A Divorce Gift to Myself

It all begins with the gift of a hat.

I am slowly, mindlessly wandering through store after store in a mall. For the first time in nine years, I have time to look around, quietly perusing a shiny piece of art, touching soft sweaters, taking time to imagine this new frame on my desk, or that “Carpe diem” sign over the window in the kitchen.

It is my first weekend after splitting with my husband, the first weekend my two children, ages eight and five, are somewhere where I have no authority, no input, no ability to see if they are eating healthily, or staying up too late, no calling or checking in.

And I am loving it.

Not sure I remember a time since becoming a mom that I have been released so clearly and totally from parental responsibility. I can shop. I can stop for a tea. If I want, I can sit in Barnes and Noble reading, like all those intellectual looking people I’ve seen as I rushed in to find a magazine or a baby shower gift.

Personal freedom. No expectations. No plans. No one to take care of.

I see the dusty-rose-colored, cashmere beret through the window of The Gap. It looks soft. I go into the store.

Yes, it is soft, both the fabric and the color so I pick it up. I am actually putting it on my head as a shyly look for a mirror.

“You aren’t the type of woman to wear a hat out, Kirsten,” I say to myself even as I like how it looks, coquettishly tipped diagonally across my forehead. It frames my face with a beautiful color, my blonde hair peeking out from interesting angles.

As I stare at myself, I am suddenly aware I no longer know what type of woman I am. I graduated from college, found a serious boyfriend 11 years ago who became my husband. I am now a 34-year-old mother getting a divorce.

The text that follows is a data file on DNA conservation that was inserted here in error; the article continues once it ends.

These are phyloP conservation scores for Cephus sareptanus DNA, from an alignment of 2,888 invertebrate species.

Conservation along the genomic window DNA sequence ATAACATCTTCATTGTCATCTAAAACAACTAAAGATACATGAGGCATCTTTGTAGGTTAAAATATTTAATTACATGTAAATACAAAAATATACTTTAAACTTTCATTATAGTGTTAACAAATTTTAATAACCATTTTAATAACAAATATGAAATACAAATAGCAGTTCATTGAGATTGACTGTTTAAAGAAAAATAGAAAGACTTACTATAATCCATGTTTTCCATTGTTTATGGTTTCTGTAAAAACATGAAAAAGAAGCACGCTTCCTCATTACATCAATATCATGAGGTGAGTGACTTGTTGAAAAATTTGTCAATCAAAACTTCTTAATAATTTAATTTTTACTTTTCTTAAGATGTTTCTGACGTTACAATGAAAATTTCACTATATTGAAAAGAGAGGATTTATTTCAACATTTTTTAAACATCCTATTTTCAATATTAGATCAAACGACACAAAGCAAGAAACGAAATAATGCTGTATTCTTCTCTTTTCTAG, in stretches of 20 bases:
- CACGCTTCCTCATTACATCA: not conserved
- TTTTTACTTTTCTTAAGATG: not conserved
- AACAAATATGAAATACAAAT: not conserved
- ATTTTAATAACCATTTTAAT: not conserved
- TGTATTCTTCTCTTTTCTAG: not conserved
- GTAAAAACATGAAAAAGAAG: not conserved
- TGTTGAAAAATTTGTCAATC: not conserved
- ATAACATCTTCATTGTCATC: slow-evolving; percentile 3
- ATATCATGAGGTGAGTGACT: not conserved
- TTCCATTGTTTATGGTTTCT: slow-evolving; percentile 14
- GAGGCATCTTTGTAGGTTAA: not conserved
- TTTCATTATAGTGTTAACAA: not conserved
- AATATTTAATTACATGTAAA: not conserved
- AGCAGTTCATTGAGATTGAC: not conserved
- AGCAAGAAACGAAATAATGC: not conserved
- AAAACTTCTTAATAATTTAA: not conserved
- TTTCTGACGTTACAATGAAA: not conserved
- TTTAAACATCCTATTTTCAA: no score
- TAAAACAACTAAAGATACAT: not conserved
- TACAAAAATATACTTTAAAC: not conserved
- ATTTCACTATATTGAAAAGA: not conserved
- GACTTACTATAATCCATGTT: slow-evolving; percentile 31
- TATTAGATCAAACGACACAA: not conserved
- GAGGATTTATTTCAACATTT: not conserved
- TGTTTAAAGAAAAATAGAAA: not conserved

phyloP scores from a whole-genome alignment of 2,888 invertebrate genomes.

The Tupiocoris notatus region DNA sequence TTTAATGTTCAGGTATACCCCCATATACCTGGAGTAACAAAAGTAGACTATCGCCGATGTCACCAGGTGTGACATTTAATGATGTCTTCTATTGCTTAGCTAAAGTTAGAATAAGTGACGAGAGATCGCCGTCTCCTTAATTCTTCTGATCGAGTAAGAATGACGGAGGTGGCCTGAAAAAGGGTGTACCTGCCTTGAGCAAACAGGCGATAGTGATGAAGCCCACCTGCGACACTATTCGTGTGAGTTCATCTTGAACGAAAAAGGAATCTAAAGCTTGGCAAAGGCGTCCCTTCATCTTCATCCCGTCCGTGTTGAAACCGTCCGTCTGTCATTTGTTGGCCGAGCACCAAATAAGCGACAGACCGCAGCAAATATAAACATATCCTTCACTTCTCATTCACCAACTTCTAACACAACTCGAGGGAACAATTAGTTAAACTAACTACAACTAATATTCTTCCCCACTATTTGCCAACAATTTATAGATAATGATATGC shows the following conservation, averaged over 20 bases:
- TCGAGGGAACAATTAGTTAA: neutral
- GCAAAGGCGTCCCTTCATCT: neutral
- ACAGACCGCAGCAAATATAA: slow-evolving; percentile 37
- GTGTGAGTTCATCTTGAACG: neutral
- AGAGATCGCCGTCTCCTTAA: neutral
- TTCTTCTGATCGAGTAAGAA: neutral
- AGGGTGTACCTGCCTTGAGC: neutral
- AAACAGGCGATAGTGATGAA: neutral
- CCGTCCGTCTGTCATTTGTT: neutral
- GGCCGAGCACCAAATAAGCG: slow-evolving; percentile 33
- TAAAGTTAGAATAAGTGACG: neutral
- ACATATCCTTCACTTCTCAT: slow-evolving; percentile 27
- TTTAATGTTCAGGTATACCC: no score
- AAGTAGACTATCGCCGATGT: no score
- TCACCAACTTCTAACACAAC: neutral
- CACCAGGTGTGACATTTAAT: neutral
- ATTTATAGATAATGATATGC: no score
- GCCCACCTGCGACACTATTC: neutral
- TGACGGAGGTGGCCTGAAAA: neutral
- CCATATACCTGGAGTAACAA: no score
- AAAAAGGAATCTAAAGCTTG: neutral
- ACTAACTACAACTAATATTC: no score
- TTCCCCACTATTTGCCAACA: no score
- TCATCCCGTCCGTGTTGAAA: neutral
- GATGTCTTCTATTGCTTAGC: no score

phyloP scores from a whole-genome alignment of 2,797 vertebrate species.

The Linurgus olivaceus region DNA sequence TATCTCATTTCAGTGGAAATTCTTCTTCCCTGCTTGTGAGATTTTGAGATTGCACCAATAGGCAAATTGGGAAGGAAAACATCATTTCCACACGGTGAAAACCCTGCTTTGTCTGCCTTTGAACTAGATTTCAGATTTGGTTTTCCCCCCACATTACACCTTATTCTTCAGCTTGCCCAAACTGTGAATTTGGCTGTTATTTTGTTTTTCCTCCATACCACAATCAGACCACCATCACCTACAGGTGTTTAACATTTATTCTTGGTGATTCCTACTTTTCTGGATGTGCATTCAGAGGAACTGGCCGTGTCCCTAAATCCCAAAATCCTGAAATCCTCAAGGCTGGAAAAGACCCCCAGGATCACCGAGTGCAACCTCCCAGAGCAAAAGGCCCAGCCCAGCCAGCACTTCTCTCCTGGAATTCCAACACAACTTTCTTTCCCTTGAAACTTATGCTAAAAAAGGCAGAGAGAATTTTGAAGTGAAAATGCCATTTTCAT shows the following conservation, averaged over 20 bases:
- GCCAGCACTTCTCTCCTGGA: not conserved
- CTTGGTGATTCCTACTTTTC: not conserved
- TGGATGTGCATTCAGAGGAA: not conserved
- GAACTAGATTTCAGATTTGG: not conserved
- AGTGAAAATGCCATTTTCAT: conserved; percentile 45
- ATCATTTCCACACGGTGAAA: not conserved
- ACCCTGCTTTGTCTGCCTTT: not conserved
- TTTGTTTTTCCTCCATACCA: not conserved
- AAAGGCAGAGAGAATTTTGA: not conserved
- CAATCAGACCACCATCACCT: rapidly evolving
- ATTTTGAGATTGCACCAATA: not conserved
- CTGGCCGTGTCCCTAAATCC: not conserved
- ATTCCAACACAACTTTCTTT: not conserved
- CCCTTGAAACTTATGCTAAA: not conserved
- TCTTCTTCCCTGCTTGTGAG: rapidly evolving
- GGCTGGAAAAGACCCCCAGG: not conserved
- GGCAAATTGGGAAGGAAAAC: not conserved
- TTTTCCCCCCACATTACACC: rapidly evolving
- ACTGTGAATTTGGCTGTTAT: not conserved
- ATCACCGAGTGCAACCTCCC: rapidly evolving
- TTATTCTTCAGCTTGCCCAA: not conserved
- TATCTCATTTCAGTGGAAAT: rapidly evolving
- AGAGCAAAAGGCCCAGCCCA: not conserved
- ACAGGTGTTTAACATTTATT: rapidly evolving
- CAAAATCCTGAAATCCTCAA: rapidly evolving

“Maybe you ARE the type… maybe you’re a hat girl,” I say and at that moment I know I’m buying myself the hat, if even just because I’ve never had anything like it before – it isn’t a good hat for the snow; it won’t work in the rain; and it’ll smash my hair in a weird way.

I walk out of the store with it, feeling almost like it’s lingerie, wondering if I’ll ever get the guts up to wear it out.

A friend sets me up a few months later on my first “meet up” she calls it, with a friend of hers who’s visiting from Colorado. It’s a group dinner and this is the night I decide to test my “Am-I-a-hat-girl?” type of woman.

Most of the group has been skiing all week at Snowbird Resort. The guy I’m meeting from Colorado, Martin, is exhausted at dinner, trying to muster a smile here and there, a courtesy laugh when appropriate.

We all sit and enjoy dinner inside a warm restaurant, and I keep my hat on the entire meal, even later when we go upstairs to the bar to have a drink. I am committed to that dusky pink beret

Martin never truly wakes up that night, but I have fun with the group and am dropped off at my empty house still wearing my beret. As I remove the hat, I miss my kids.

My friends come by my house over the months with divorce gifts, mostly consisting of a bottle of wine and chocolate, but the best gift I receive is the one I gave myself, that once-worn hat. Of all things, it kickstarts something – a fearlessness, an independence, a bravery – that has been buried since I got married.

I learn later, as Martin and I begin a courtship that years later leads to marriage, that the dinner group had nicknamed me “Beret Chick.”

Never has a once worn hat served so many great purposes.

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